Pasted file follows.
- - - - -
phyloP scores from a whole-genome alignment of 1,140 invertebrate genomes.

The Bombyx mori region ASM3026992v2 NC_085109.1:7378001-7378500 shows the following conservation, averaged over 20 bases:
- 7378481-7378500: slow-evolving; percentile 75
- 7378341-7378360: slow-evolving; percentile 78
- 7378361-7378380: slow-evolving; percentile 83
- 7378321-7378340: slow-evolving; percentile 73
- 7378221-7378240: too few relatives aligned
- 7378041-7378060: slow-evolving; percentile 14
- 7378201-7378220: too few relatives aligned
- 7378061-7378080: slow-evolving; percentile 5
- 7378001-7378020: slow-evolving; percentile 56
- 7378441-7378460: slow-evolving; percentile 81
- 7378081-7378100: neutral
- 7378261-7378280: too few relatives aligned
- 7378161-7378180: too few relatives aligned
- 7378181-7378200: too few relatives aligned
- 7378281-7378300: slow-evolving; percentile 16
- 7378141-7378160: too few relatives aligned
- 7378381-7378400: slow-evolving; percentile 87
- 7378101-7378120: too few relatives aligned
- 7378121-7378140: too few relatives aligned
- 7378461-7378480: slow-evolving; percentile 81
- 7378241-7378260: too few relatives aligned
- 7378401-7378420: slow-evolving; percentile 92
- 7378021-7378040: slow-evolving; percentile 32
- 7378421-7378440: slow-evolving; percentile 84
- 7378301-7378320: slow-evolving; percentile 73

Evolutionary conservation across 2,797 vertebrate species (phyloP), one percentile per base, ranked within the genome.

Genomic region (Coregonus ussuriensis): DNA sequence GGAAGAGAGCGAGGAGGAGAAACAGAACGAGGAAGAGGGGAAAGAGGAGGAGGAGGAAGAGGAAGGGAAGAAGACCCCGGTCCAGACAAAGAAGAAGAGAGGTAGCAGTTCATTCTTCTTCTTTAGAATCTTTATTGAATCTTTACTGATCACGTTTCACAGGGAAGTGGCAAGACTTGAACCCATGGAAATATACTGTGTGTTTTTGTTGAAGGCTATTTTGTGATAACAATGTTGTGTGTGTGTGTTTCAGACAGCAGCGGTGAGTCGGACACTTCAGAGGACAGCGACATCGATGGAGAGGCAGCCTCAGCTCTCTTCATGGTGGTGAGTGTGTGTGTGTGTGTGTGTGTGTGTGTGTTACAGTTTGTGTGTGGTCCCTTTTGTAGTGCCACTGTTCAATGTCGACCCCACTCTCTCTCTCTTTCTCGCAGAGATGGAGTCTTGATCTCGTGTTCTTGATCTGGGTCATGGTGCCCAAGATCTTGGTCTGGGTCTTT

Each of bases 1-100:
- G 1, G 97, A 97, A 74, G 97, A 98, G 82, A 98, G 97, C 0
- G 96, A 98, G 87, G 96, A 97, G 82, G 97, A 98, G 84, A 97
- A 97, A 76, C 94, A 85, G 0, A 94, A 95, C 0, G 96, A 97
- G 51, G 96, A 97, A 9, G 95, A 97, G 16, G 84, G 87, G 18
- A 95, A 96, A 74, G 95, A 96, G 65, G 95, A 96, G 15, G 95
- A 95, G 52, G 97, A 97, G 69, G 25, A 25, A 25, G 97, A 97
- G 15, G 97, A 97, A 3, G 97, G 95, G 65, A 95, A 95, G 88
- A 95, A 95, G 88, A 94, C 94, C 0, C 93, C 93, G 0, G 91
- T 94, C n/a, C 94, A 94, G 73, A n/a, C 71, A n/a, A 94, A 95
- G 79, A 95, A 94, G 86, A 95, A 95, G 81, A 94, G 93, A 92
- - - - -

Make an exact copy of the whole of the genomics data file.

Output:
phyloP scores from a whole-genome alignment of 1,140 invertebrate genomes.

The Bombyx mori region ASM3026992v2 NC_085109.1:7378001-7378500 shows the following conservation, averaged over 20 bases:
- 7378481-7378500: slow-evolving; percentile 75
- 7378341-7378360: slow-evolving; percentile 78
- 7378361-7378380: slow-evolving; percentile 83
- 7378321-7378340: slow-evolving; percentile 73
- 7378221-7378240: too few relatives aligned
- 7378041-7378060: slow-evolving; percentile 14
- 7378201-7378220: too few relatives aligned
- 7378061-7378080: slow-evolving; percentile 5
- 7378001-7378020: slow-evolving; percentile 56
- 7378441-7378460: slow-evolving; percentile 81
- 7378081-7378100: neutral
- 7378261-7378280: too few relatives aligned
- 7378161-7378180: too few relatives aligned
- 7378181-7378200: too few relatives aligned
- 7378281-7378300: slow-evolving; percentile 16
- 7378141-7378160: too few relatives aligned
- 7378381-7378400: slow-evolving; percentile 87
- 7378101-7378120: too few relatives aligned
- 7378121-7378140: too few relatives aligned
- 7378461-7378480: slow-evolving; percentile 81
- 7378241-7378260: too few relatives aligned
- 7378401-7378420: slow-evolving; percentile 92
- 7378021-7378040: slow-evolving; percentile 32
- 7378421-7378440: slow-evolving; percentile 84
- 7378301-7378320: slow-evolving; percentile 73

Evolutionary conservation across 2,797 vertebrate species (phyloP), one percentile per base, ranked within the genome.

Genomic region (Coregonus ussuriensis): DNA sequence GGAAGAGAGCGAGGAGGAGAAACAGAACGAGGAAGAGGGGAAAGAGGAGGAGGAGGAAGAGGAAGGGAAGAAGACCCCGGTCCAGACAAAGAAGAAGAGAGGTAGCAGTTCATTCTTCTTCTTTAGAATCTTTATTGAATCTTTACTGATCACGTTTCACAGGGAAGTGGCAAGACTTGAACCCATGGAAATATACTGTGTGTTTTTGTTGAAGGCTATTTTGTGATAACAATGTTGTGTGTGTGTGTTTCAGACAGCAGCGGTGAGTCGGACACTTCAGAGGACAGCGACATCGATGGAGAGGCAGCCTCAGCTCTCTTCATGGTGGTGAGTGTGTGTGTGTGTGTGTGTGTGTGTGTGTTACAGTTTGTGTGTGGTCCCTTTTGTAGTGCCACTGTTCAATGTCGACCCCACTCTCTCTCTCTTTCTCGCAGAGATGGAGTCTTGATCTCGTGTTCTTGATCTGGGTCATGGTGCCCAAGATCTTGGTCTGGGTCTTT

Each of bases 1-100:
- G 1, G 97, A 97, A 74, G 97, A 98, G 82, A 98, G 97, C 0
- G 96, A 98, G 87, G 96, A 97, G 82, G 97, A 98, G 84, A 97
- A 97, A 76, C 94, A 85, G 0, A 94, A 95, C 0, G 96, A 97
- G 51, G 96, A 97, A 9, G 95, A 97, G 16, G 84, G 87, G 18
- A 95, A 96, A 74, G 95, A 96, G 65, G 95, A 96, G 15, G 95
- A 95, G 52, G 97, A 97, G 69, G 25, A 25, A 25, G 97, A 97
- G 15, G 97, A 97, A 3, G 97, G 95, G 65, A 95, A 95, G 88
- A 95, A 95, G 88, A 94, C 94, C 0, C 93, C 93, G 0, G 91
- T 94, C n/a, C 94, A 94, G 73, A n/a, C 71, A n/a, A 94, A 95
- G 79, A 95, A 94, G 86, A 95, A 95, G 81, A 94, G 93, A 92